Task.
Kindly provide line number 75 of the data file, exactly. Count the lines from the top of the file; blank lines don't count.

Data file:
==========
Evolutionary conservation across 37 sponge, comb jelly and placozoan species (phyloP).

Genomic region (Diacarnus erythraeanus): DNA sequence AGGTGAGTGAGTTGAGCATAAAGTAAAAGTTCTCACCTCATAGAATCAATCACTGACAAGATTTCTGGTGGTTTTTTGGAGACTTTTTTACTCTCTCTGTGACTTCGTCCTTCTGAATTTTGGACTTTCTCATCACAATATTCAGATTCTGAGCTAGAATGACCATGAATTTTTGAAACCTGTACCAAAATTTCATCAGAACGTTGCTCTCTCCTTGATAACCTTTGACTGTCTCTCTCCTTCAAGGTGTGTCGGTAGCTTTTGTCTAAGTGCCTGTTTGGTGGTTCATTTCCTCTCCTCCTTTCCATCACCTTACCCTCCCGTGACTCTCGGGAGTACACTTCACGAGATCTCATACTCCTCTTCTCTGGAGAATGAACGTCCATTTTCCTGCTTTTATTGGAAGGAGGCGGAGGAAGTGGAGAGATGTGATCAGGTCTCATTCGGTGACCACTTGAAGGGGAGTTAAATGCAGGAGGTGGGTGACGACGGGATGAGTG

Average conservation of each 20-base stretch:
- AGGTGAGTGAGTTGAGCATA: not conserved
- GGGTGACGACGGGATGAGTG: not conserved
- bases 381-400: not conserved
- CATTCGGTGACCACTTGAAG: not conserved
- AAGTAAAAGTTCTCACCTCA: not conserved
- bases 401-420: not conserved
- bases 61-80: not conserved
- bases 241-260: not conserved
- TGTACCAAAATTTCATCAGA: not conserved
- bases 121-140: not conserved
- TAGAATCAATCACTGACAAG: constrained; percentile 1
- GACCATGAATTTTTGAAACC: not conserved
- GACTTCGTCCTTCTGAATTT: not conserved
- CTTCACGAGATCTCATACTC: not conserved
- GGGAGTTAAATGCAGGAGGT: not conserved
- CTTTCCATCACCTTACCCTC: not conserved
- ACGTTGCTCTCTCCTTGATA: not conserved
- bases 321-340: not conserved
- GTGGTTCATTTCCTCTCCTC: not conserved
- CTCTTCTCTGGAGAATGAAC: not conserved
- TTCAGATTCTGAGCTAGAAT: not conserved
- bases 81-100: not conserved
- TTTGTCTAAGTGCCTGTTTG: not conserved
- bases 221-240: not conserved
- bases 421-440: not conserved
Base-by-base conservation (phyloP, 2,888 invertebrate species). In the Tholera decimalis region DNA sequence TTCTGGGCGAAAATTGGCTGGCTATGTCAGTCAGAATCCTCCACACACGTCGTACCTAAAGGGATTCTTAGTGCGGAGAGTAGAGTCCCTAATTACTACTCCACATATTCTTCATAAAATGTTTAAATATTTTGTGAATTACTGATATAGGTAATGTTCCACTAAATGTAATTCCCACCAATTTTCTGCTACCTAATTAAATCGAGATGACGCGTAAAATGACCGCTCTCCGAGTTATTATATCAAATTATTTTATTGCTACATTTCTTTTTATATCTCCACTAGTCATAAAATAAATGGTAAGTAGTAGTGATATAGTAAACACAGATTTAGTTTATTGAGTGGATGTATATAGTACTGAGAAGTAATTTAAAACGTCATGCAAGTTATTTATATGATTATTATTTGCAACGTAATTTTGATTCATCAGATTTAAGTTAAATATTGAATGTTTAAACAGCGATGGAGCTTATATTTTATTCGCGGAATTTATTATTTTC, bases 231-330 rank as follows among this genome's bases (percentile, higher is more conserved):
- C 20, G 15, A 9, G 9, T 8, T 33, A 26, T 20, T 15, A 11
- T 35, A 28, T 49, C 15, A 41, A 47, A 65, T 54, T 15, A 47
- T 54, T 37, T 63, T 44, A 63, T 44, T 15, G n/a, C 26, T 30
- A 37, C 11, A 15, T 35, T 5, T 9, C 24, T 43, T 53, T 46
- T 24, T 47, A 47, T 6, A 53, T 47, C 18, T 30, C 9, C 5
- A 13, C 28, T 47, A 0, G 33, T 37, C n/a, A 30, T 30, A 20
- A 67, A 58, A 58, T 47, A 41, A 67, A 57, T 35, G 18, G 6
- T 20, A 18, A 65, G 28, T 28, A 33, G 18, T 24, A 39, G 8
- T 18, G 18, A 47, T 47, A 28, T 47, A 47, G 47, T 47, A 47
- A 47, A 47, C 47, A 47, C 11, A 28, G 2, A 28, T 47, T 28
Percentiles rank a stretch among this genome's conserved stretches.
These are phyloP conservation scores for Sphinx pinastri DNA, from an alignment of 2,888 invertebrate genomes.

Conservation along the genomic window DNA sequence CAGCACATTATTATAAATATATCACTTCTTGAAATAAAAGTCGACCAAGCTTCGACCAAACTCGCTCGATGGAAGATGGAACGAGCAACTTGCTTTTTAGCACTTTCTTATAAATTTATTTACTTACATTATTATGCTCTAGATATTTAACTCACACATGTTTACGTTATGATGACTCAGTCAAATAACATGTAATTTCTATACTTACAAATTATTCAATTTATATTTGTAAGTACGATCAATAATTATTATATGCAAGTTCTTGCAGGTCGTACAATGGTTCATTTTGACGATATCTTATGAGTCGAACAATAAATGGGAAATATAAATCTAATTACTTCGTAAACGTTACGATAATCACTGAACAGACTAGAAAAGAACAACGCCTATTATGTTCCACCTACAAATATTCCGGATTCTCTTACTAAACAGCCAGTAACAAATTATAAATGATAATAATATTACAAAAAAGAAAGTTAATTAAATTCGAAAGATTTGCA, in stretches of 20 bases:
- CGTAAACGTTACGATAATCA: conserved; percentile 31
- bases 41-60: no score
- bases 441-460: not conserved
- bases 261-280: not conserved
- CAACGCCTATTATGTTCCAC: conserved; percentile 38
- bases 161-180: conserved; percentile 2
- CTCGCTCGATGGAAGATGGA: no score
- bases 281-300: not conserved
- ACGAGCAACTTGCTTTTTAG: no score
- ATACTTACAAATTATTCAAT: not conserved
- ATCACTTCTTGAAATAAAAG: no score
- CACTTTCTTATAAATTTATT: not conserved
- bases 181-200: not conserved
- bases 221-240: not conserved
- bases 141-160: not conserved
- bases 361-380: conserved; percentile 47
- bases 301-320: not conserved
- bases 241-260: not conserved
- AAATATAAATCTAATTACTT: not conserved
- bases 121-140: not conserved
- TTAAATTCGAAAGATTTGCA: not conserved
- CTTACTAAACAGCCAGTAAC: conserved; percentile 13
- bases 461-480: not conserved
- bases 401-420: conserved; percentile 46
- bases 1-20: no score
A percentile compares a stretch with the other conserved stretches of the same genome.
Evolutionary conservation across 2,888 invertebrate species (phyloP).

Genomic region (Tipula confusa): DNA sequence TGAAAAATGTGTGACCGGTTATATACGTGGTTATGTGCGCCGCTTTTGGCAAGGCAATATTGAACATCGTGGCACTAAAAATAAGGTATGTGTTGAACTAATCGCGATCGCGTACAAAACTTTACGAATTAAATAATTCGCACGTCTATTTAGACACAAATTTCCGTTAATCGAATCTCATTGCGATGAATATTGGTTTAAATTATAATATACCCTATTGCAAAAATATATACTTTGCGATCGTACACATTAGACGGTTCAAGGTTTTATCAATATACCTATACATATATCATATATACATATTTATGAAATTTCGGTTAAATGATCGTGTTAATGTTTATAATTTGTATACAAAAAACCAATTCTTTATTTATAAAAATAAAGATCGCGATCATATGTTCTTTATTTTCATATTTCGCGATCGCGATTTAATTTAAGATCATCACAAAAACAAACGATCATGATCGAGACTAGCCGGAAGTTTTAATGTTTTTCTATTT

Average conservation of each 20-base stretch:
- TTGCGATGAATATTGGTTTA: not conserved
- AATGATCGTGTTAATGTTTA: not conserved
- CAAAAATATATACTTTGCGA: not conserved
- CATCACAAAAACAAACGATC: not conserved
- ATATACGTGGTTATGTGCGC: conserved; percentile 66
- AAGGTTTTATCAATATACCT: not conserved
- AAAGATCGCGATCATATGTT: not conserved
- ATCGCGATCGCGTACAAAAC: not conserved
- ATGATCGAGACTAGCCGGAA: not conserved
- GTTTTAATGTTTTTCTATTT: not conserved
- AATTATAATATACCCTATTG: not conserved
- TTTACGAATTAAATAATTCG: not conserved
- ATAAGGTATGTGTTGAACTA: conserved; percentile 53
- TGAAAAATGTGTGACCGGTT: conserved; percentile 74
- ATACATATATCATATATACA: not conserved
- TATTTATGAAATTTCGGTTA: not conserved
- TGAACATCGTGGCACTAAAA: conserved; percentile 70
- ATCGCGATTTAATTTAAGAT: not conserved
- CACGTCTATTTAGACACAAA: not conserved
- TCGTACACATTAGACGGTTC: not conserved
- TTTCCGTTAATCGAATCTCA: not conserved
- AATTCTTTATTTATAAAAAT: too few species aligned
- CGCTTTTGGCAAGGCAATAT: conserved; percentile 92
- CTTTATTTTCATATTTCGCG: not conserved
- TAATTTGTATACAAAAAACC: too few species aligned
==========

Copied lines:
- CATCACAAAAACAAACGATC: not conserved